According to the Detroit Free Press, Strickland said automobiles are still difficult to hack and require a lot of effort on the part of thieves. The primary concern, is terrorism. “We need to jump on it now…You are fighting criminals,” Strickland warned in an Inautonews article. Since automobiles are not an obvious threat now, Strickland is optimistic that the industry has time to address potential threats. “It is a huge issue for the industry,” Strickland said pointing to the increased connectivity of automobiles to mobile devices and the cloud. “The goal is to make it hard to get in (for hackers).” Strickland added in an Automotive News article, “Can you make it a zero risk? No, but you want to make it so hard that you can foreclose most opportunities.”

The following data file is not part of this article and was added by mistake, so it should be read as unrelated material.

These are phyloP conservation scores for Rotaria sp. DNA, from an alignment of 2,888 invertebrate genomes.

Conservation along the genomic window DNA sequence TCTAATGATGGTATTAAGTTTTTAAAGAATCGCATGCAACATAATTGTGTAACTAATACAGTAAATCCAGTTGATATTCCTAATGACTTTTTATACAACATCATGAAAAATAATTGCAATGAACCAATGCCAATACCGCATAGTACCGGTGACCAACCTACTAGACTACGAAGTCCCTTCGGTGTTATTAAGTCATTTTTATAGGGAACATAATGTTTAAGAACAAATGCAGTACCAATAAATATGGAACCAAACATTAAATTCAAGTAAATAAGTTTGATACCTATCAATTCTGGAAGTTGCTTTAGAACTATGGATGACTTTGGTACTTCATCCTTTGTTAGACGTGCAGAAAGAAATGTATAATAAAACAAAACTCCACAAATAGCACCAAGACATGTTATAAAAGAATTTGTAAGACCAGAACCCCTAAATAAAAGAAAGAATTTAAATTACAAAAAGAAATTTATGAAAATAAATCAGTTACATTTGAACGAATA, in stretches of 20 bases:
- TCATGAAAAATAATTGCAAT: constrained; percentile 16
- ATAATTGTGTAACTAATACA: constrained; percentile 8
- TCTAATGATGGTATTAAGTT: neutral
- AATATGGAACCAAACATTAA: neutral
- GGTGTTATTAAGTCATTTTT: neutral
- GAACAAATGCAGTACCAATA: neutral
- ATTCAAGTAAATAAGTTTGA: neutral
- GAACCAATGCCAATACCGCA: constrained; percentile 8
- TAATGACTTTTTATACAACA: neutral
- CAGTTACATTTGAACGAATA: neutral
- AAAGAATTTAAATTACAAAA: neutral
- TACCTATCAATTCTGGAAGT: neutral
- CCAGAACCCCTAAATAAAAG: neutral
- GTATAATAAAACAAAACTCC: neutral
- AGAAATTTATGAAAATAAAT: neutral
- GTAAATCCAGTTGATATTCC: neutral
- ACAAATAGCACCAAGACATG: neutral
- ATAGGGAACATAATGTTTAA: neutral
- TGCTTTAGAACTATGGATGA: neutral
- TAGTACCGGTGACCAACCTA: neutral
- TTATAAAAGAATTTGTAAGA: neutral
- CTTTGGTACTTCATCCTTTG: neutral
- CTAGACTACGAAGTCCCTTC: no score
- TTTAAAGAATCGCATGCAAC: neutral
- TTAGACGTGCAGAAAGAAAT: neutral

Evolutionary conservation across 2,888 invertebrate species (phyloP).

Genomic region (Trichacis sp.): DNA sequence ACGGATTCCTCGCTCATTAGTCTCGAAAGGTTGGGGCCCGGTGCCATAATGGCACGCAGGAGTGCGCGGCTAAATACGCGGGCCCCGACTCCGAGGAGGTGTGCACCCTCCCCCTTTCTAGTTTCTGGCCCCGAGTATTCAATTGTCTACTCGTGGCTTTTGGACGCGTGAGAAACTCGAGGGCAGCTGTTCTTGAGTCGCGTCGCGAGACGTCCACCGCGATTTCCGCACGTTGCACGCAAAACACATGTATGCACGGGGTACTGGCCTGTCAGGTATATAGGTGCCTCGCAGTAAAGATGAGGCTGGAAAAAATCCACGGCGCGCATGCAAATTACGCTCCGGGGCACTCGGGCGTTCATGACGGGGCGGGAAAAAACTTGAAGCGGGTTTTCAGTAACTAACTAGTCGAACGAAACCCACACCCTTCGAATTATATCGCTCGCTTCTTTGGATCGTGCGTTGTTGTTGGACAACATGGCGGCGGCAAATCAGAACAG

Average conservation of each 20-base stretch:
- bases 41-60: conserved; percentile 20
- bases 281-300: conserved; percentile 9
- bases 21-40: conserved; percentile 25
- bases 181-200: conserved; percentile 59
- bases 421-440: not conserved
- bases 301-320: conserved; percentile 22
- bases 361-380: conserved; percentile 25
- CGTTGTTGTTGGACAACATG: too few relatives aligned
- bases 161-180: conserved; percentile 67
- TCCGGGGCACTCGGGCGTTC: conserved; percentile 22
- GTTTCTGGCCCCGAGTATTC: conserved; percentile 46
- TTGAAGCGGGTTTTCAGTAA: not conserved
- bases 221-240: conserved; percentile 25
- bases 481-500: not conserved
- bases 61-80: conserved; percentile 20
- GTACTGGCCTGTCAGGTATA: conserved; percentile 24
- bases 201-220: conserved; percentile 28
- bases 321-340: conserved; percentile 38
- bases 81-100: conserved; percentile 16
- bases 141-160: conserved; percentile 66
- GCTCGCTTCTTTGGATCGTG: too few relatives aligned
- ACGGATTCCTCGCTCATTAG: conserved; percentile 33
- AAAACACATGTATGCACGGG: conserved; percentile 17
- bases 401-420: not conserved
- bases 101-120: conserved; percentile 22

On the topic of autonomous driving, Strickland told the Detroit Free Press, “The right level of automation is to be determined.” He noted that about 90% of crashes involve some element of human error but there will still happen with machines and even a 2% failure rate is unacceptable.